Community forum focuses on immigrant and Constitutional rights in wake of Trump’s executive order
By Lauren Ann Sklba | Tue, 01/31/2017 - 1:54pm
Government officials, community leaders and hundreds of members of the public gathered Sunday for a community forum gathered at the Monona Terrace Convention Center to discuss immigrant rights and related community issues.
Hosted by Alder Samba Baldeh and organized with the Mayor’s Office, Common Council and other community leaders, the Know Your Rights: United We Stand event presented several panels around the issues of constitutional rights, resources and community engagement.
The Monona Terrace prepped for around 1,000 people to attend, but overflow seating opened before the event started and hundreds of others were left to stand in the back or sit on the floor, according to Monona Terrace Executive Director Gregg McManners.
“You’re setting up a very welcoming spirit in this place,” District 1 Alder Barbara Harrington-McKinney told the crowd as they got settled to start.
Throughout the afternoon, McKinney reminded those in attendance to “be gentle with yourself” and to share their emotions, thoughts and fears.
While the event was intended to be interactive, the forum became primarily informational, largely due to the unexpected turnout.
After a “Call for Peace” from Art Shegonee and remarks from Dane Country Judge Rev. Everett Mitchell, Mayor Paul Soglin began the forum addressing the question, “Is Madison a sanctuary city?”
“If you ask Governor Walker, if you ask Donald Trump, we are a sanctuary city,” Soglin said.
Soglin confirmed Madison law enforcement’s decision to act independently of immigration authorities, joining mayors from across the nation in committing to immigration reform and upholding principles of the Constitution.
Rev. Mitchell moderated the first panel of the afternoon which focused on Constitutional Rights. Speakers spoke primarily in clarification of and in response to Trump’s executive order.
ACLU Director of Youth and Programs Emilio de Torre began the afternoon’s first panel with an overview of Trump’s executive order on immigration.
“We know that the Department of Homeland Security’s extreme vetting sets up government machinery for religious and ethnic discrimination under the pretext of national security,” de Torre told the crowd.
Immigration Attorney Glorily Lopez clarified details about Trump’s executive orders in relation to Immigration and Customs Enforcement (ICE). As Wisconsin is not a border state, Lopez primarily looked at his interior enforcement priorities.
Nino Amato, representing the UN Human Rights Commission, spoke in support of groups targeted by the executive order.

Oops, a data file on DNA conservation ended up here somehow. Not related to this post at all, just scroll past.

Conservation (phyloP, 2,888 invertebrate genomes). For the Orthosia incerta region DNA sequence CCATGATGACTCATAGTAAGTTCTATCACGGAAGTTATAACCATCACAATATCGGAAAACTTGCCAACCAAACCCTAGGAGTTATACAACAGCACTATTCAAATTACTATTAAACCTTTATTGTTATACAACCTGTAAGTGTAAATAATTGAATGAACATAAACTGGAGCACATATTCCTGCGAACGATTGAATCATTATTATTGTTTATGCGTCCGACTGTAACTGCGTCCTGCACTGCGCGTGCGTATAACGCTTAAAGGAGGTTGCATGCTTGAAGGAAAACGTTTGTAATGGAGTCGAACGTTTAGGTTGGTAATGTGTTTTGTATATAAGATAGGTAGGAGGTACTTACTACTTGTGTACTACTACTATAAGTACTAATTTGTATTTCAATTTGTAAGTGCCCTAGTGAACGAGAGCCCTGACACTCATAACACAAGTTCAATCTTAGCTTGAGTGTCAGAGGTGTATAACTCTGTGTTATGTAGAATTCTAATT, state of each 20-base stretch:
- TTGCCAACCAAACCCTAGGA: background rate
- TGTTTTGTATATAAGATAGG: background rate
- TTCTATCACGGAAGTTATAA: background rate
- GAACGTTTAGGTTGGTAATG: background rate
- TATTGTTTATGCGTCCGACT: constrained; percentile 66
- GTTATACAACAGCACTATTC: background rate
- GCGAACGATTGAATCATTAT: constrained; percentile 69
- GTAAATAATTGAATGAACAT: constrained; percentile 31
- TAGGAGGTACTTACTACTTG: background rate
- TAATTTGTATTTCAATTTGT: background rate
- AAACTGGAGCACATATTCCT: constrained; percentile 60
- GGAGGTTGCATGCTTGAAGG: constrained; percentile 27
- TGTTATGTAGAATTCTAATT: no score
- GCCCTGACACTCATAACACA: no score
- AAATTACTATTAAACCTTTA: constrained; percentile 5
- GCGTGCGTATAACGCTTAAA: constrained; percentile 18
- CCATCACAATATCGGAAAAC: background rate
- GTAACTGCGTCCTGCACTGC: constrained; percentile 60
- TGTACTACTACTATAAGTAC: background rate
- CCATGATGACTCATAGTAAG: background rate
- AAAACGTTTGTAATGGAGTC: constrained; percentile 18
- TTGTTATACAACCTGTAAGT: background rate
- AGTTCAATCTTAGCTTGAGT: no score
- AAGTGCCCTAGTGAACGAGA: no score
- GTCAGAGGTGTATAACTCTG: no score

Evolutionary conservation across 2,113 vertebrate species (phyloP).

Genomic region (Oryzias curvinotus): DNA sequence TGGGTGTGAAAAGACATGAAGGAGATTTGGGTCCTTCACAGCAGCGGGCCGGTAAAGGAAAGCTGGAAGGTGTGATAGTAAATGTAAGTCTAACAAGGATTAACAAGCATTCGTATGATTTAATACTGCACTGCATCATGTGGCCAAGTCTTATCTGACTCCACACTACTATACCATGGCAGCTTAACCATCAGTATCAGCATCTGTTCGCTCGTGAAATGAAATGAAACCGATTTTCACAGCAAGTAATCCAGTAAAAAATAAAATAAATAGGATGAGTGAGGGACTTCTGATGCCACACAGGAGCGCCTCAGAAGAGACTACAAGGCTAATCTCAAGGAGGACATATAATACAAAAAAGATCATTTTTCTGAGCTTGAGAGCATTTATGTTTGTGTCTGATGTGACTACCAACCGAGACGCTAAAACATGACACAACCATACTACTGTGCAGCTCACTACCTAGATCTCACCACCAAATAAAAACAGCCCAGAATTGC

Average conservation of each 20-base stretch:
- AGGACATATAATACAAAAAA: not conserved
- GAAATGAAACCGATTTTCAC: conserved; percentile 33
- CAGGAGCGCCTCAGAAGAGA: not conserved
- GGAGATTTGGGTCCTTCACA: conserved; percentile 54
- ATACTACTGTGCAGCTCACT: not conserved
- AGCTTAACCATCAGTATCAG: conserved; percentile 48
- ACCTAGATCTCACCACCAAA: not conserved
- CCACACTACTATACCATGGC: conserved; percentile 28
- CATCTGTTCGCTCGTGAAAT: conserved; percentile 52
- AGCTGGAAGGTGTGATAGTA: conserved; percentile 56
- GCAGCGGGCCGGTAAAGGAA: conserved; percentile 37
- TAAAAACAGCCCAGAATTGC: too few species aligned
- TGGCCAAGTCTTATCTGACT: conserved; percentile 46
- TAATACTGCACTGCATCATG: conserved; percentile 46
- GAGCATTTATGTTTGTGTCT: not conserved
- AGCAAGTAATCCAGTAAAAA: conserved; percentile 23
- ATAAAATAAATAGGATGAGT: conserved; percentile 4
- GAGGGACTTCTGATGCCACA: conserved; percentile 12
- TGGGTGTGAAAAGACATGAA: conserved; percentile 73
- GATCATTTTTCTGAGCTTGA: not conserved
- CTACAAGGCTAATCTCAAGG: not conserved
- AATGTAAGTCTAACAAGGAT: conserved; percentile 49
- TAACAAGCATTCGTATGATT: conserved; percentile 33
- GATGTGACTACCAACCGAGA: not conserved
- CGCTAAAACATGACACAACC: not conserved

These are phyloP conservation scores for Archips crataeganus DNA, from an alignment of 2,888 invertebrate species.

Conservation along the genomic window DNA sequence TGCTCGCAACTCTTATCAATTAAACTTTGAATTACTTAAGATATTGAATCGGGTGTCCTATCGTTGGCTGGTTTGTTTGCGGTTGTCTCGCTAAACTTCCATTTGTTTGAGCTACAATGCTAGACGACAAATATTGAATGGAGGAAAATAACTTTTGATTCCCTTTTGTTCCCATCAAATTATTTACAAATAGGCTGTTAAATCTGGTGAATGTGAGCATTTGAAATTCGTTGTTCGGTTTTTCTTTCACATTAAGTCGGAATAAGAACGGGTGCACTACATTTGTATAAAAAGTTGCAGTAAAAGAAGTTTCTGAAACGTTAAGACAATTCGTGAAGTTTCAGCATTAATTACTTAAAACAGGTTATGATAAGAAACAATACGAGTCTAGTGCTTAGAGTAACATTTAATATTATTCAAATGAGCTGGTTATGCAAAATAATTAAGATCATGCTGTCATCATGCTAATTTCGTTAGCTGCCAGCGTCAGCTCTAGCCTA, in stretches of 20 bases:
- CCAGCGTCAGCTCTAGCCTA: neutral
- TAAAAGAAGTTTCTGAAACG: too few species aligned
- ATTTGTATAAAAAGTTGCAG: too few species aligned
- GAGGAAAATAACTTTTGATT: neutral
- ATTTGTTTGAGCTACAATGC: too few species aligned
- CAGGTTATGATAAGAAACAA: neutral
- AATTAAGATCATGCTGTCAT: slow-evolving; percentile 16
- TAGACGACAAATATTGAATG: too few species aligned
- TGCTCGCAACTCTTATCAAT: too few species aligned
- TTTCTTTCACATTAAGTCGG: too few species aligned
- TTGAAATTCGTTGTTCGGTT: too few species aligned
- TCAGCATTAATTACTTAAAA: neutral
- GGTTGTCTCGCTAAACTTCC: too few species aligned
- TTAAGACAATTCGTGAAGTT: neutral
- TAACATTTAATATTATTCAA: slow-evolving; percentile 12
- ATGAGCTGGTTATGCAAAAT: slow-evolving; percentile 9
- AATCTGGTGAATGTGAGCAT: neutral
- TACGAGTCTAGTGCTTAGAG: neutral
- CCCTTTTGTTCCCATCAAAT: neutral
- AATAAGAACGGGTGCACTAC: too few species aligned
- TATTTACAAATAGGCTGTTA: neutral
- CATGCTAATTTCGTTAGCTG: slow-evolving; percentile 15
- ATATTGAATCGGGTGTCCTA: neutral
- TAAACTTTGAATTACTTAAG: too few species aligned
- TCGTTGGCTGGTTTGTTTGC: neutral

“When, not if, there is a Muslim registry… I’m going to register as a Muslim and a recovering Catholic,” Amato said.
Moderator Masood Akhtar, entrepreneur and advisor to the Madison Muslim community, then asked the audience to work against divisions. With these remarks, he led the event into the second panel of the afternoon, which focused on community resources.
The second panel included Wisconsin State Rep. Chris Taylor of District 76, Madison Council District 5 Alder Shiva Bidar-Sielaff, Dane County Sheriff Dave Mahoney, and U.S. Attorney for the Western District of Wisconsin John Vaudreuil.
Bidar-Sielaff focused on Madison’s ongoing protection of immigrant communities, mentioning Chief of Police Michael Koval’s role in guiding local law enforcement on this issue.
Mahoney recommitted himself to eliminating prejudice and building relationships between law enforcement and local communities as he continues to serve Madison.
“That’s why I became a law enforcement officer, to ensure that every citizen is protected without regard to their race or religion, their immigration status or their sexual preference,” Mahoney said.
Mahoney also discussed ICE, stating that local law enforcement will not comply with immigration holds and detentions.
Vaudreuil, who was appointed U.S. Attorney under President Barack Obama, will stay in office until his successor is named.
Vaudreuil encouraged the audience to “remedy bad policies at the ballot.” He then expressed his desire to see state policies increase penalties for hate crimes and reassured the crowd of protection under federal civil rights laws, which cannot be changed by executive orders.
The final panel gave several local community leaders the opportunity to express their concerns and called for audience members to respond with action to the Trump administration.
The panel included representatives from the Madinah Community Center, UW-Madison’s and Madison College’s Muslim Student Associations, the Interfaith Coalition for Worker Justice, the NAACP and the Latino Children and Family Council.
The forum ended with a statement from Haywood Simmons, life coach and former UW-Madison football player, who asked the audience to live out the values of respect and compassion rather than just speaking out about these ideals.
“I ask you today, with Donald Trump as our president and the future uncertain, for us to start practicing more empathy to one another,” Simmons said.
At the intended 5 p.m. end time, audience members were still actively participating in the conversation.
There will be a follow-up event on Feb. 21 at the Central Madison Public Library at 6:30 p.m.
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